State v. PassaferoAnnotate this Case
79 Wn.2d 495 (1971)
487 P.2d 774
THE STATE OF WASHINGTON, Respondent, v. PAUL KENNETH PASSAFERO, Appellant.
The Supreme Court of Washington, Department Two.
August 5, 1971.
David L. Scott, for appellant (appointed counsel for appeal).
Christopher T. Bayley, Prosecuting Attorney, and Byron H. Ward, Deputy, for respondent.
On October 30, 1969, the money and a coin *496 box were missing from a cigarette machine located in the Lowell Haynes Union 76 Service Station on Bothell Way in King County. Defendant had been in the station and had attempted to make a purchase from the machine. He either had trouble or pretended to have trouble with the machine and pounded vigorously thereon. The station attendant, Gary Dale, got a key, opened the machine in the presence of appellant and delivered a package of cigarettes to appellant. The coin box was then in its proper place. Mr. Dale believed the trouble was caused by appellant's trying to use Canadian money in the machine.
Soon thereafter, defendant asked for more change and upon receiving it, returned to the machine and did more pounding. He then left the station.
Somewhere between 5 and 15 minutes after defendant left, Mr. Dale went into the men's rest room and saw some money on the floor. He picked up the change, counted it (90 cents) and became concerned about the cigarette machine. Upon checking the machine, he found the coin box missing.
Immediately the police and the owner of the station were called. During investigation, the coin box was found in the men's rest room, in the wastepaper basket under used paper towels. Appellant's fingerprints were found on the coin box.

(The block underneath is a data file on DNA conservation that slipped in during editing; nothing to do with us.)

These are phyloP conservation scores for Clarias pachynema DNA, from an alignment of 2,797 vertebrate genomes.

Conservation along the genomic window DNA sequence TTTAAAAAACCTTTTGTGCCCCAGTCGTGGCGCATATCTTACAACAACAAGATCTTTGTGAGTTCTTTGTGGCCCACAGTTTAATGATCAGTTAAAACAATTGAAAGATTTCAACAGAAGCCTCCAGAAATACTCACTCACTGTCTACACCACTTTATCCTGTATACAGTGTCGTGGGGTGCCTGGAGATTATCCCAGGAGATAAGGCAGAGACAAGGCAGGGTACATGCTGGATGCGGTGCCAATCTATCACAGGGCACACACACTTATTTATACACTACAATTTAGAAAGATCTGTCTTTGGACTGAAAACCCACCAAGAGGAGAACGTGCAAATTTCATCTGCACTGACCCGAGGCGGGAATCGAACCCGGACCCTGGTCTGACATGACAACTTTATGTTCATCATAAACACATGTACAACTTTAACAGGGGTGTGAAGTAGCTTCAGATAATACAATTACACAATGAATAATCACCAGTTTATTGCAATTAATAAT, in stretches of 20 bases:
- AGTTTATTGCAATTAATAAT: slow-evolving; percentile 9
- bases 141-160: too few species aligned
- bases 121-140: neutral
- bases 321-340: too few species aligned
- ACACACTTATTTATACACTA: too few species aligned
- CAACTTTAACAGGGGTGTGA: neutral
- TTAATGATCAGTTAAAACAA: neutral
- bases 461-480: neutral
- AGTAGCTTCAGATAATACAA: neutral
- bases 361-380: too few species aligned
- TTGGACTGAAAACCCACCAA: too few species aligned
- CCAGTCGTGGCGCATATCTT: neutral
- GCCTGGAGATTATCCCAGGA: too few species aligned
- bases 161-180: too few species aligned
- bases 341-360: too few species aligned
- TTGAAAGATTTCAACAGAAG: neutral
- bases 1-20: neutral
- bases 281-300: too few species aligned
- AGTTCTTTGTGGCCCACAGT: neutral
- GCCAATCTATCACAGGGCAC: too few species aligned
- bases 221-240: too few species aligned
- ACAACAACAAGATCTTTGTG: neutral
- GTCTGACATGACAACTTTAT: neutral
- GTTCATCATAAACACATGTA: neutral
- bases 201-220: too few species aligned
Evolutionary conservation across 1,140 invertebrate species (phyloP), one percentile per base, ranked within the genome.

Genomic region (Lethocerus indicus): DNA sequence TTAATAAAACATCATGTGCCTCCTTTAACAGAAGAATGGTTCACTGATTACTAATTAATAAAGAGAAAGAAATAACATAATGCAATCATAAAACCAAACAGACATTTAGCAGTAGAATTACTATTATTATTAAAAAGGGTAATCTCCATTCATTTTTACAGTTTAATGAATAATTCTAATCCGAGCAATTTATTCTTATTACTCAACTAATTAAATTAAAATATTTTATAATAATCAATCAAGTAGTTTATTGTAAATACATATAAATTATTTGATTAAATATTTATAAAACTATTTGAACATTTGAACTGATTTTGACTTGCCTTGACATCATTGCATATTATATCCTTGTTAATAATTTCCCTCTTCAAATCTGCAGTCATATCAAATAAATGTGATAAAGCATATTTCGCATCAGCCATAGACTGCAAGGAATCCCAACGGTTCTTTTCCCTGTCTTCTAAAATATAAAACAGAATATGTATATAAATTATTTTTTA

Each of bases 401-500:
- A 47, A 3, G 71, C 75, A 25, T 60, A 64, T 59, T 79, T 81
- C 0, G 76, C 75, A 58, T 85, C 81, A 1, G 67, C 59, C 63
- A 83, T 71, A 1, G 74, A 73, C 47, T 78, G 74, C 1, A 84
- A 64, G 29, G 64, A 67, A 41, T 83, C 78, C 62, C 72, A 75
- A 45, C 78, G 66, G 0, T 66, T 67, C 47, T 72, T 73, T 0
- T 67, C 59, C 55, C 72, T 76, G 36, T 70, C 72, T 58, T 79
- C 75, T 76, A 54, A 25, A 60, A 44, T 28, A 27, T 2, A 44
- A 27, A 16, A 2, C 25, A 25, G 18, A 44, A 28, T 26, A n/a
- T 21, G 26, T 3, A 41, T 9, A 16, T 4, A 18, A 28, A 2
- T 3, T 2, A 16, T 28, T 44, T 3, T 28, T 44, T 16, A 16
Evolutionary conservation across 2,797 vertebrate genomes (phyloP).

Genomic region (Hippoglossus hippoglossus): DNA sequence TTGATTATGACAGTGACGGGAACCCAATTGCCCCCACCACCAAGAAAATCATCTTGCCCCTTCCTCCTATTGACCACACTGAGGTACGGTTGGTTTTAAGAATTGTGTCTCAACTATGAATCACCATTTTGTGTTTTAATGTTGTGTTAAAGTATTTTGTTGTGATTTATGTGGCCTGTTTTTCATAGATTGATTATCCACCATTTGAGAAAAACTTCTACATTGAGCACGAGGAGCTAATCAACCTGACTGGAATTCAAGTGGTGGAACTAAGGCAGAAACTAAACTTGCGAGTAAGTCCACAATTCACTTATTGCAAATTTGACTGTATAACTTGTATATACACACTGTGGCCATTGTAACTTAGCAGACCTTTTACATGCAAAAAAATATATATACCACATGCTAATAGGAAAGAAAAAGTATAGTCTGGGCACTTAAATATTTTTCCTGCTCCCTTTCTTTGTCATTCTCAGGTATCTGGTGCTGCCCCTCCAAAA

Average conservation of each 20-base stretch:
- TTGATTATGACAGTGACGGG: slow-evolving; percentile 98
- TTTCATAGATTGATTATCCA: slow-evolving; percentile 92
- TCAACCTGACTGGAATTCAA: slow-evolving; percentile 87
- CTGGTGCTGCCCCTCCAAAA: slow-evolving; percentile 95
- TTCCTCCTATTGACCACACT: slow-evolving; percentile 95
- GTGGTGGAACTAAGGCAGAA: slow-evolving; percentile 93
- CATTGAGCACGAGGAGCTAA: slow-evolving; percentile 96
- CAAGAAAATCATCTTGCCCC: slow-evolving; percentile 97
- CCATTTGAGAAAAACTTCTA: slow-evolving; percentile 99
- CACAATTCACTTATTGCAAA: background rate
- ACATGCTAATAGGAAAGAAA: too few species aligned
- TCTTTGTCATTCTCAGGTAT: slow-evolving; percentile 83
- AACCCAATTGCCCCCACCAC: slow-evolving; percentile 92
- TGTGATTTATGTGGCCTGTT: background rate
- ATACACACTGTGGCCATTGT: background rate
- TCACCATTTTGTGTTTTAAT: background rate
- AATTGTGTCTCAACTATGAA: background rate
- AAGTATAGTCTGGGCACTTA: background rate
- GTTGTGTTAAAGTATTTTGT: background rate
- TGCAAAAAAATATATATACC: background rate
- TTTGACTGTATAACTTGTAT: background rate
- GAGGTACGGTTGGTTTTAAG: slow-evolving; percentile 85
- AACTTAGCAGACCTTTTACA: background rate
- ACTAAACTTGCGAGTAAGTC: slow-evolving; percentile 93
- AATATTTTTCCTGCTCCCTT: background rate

On November 6, 1969, appellant again appeared at the service station. He again asked for a quick battery charge and then went to the cigarette machine as he had done before. The police were called. Upon arriving, they found appellant pounding on the cigarette machine and when asked by Officer Nicholas N. Davis of the Bothell Police Department what he was doing, appellant answered, "I'm not trying to rob anything." The officer asked questions and established appellant's identity and then assisted him in starting his truck and leaving the scene. Appellant was later arrested.
He had a preliminary hearing on January 16, 1970 in the Seattle District Justice Court, at which he was represented by retained counsel. Testimony was taken at that hearing. *497 Appellant was allowed to post bond of $100. While free on bond, defendant was arrested on March 12, 1970 for burglary in Los Angeles County, California, and on March 24, 1970 in Yerington, Nevada on a drug charge. On April 24, 1970, the matter was bound over to superior court and the bail was increased to $3,000.
Thereafter, an information was filed in superior court, counsel was appointed and the matter went to trial. During the trial, appellant took the stand and testified in his own behalf. On direct examination, his counsel adduced admissions of prior convictions. After a verdict of guilty, appellant moved for a new trial, which motion was overruled and this appeal followed. Appellant claimed six errors.
 First, we will consider the alleged error in not dismissing the charge because of the failure to provide counsel at the time appellant was bound over and his bail increased. It must be remembered, he was represented by counsel at the preliminary hearing. The transfer, or binding over to superior court, is a formal procedure and is without importance because regardless of what is done by the magistrate, the prosecuting attorney can file an information in superior court under RCW 10.43.010. State v. Weiss, 73 Wn.2d 372, 438 P.2d 610 (1968); State v. Jewett, 121 Wash. 620, 209 P. 1076 (1922). In Jewett, we said:Our statutes provide that all public offenses may be prosecuted in the superior courts by information filed by the prosecuting attorney. The criminal complaint charged a felony and the justice of the peace could only sit as a committing magistrate. The defense of former jeopardy could not grow out of such a proceeding.
We therefore hold the binding over to superior court was not a critical stage of the proceedings and consequently, the failure to provide counsel at that stage was not error.
At the same time as appellant was bound over his bail was raised to $3,000. The bail had originally been set at $3,000 and had been cut to $100 upon the request of appellant.